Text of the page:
Costa Rica’s annual pilgrimage

An annual Aug. 2 pilgrimage draws some 2.5 million people to visit La Negrita and thank her for miracles performed. Visitors to the basilica can see the rock where she appeared and display cases filled with tokens of appreciation for prayers answered. They also collect containers of holy water from a spring underneath the church.

Nearly 400 years ago, a small black stone statue of a Madonna and child was discovered perched on a boulder in the forest surrounding Costa Rica’s then-capital, Cartago. Attempts to remove her magically failed. Thus began the recognition and celebration of the day of the Virgen de los Angeles, Costa Rica’s patron saint, famous throughout the region for her miracles.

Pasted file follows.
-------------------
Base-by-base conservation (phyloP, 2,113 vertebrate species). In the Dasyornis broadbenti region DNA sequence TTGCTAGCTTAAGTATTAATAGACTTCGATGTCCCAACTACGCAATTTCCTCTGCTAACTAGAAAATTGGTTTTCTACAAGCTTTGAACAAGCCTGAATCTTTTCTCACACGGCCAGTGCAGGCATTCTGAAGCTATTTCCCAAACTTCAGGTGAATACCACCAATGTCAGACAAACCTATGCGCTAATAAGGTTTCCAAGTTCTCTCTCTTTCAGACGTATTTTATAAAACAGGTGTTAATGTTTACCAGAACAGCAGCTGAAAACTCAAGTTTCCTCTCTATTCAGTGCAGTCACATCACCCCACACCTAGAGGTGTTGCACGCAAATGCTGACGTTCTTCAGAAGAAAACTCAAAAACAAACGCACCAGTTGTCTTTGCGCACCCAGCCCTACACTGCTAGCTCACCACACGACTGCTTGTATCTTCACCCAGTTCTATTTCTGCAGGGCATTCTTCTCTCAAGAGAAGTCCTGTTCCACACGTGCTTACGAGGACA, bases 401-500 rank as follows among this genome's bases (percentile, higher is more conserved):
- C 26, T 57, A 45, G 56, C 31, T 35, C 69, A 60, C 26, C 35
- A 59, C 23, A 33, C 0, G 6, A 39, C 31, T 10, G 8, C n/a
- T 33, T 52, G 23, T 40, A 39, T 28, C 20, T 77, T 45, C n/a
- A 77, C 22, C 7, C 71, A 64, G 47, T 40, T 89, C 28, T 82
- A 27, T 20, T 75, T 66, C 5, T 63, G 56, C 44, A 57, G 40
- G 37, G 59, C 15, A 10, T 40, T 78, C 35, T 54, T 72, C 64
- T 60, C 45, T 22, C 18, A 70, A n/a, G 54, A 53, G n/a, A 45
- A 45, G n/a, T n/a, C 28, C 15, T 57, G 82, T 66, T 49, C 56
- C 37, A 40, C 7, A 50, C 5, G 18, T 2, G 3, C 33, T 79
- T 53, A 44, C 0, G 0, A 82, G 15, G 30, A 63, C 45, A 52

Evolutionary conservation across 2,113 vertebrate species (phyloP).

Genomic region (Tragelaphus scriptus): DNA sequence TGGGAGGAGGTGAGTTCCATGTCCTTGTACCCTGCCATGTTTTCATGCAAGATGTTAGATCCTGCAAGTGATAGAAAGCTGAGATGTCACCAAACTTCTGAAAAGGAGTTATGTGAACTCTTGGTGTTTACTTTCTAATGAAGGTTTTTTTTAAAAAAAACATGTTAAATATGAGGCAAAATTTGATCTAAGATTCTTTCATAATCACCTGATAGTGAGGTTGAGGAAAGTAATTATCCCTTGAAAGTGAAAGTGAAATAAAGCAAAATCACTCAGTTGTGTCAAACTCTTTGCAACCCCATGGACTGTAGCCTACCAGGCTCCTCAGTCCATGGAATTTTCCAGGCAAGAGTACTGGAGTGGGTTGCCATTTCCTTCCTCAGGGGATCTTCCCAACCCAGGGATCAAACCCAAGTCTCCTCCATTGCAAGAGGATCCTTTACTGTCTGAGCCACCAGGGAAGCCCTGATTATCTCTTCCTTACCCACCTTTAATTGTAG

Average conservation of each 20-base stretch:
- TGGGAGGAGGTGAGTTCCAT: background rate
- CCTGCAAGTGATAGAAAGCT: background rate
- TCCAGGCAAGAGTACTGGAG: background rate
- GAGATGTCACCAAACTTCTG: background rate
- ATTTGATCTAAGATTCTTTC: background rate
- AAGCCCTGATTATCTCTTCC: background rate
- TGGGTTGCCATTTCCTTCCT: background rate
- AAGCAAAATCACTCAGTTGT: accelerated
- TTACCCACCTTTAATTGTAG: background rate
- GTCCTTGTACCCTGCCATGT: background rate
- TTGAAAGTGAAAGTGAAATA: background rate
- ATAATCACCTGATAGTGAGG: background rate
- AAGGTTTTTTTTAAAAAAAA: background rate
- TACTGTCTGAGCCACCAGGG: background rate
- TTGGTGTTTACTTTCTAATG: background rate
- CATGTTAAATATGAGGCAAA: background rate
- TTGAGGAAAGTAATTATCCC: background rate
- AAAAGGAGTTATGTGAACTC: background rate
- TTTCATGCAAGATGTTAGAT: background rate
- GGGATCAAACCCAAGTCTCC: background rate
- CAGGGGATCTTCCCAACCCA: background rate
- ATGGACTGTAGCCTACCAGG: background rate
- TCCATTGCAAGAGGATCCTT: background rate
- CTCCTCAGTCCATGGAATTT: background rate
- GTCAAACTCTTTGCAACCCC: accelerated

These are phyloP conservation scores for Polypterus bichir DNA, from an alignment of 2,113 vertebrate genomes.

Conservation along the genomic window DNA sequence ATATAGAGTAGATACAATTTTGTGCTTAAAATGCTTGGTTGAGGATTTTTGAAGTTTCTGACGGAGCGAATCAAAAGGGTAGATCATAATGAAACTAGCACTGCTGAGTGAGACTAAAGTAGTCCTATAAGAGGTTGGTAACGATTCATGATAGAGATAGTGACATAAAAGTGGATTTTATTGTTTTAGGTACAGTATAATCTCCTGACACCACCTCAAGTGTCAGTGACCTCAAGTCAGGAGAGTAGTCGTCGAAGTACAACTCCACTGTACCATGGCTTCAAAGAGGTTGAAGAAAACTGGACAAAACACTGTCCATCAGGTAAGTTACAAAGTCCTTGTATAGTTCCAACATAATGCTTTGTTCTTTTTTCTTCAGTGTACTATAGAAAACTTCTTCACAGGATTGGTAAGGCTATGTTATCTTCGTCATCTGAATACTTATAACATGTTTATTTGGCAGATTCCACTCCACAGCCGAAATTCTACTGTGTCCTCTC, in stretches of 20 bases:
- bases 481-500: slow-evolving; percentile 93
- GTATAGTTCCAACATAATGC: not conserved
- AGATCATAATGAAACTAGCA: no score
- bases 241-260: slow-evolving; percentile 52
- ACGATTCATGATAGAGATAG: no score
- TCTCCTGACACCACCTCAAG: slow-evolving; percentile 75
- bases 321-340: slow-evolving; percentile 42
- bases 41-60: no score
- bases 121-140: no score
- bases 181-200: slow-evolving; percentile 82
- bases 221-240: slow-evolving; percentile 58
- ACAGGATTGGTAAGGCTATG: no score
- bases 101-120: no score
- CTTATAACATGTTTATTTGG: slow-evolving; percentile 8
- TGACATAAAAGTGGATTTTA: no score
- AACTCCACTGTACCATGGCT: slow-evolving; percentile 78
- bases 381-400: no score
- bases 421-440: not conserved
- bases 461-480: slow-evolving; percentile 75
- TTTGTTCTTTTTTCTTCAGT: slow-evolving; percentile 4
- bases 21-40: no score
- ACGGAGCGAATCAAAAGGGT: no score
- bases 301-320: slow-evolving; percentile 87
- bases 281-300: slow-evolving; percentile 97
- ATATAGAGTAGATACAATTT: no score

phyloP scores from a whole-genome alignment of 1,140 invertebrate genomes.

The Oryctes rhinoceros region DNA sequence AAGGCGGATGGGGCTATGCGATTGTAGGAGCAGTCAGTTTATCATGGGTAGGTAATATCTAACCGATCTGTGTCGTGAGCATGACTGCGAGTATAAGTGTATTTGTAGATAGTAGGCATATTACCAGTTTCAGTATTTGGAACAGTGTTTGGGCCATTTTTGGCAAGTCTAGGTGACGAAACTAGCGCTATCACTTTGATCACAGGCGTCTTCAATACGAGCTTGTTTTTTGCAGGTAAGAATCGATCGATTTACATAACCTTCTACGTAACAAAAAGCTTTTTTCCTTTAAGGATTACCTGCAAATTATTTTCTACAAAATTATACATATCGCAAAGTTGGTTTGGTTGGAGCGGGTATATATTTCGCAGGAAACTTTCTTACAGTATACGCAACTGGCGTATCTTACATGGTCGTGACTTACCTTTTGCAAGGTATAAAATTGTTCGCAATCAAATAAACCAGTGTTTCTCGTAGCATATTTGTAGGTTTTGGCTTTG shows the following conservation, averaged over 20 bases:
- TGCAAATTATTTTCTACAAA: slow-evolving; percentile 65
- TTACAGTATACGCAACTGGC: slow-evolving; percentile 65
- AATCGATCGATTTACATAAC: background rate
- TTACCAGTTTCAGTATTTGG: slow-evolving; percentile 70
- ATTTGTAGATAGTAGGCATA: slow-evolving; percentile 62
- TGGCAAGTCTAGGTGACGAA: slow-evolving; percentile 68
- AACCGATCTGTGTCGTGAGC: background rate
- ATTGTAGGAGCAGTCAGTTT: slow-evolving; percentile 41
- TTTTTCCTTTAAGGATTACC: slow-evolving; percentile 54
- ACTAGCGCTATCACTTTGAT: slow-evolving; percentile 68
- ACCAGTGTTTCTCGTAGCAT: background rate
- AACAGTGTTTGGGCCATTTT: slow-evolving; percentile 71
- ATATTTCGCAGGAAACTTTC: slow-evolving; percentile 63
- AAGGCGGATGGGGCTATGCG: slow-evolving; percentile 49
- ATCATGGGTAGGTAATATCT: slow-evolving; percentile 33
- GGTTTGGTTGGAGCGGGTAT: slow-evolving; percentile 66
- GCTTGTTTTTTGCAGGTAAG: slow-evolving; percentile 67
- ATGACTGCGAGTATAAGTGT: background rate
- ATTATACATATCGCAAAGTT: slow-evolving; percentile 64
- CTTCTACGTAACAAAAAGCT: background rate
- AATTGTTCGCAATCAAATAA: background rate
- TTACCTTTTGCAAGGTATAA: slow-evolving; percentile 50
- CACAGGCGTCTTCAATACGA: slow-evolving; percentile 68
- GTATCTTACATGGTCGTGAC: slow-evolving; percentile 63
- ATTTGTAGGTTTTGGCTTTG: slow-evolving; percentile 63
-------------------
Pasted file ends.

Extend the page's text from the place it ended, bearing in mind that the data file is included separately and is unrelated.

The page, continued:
“La Negrita,” or the “Little Black One,” is a crudely carved, 6-inch tall representation of the Virgin Mary. Legend says that a young indigenous girl, Juanita Pereira, found the statue on Aug. 2, 1635, while gathering wood in the forest outside the city, which at the time was racially segregated. Today, the little statute rests on a golden and jeweled platform above the altar at the Basílica Nuestra Señora de los Ángeles in Cartago, east of San José, built over the rock where she first appeared.

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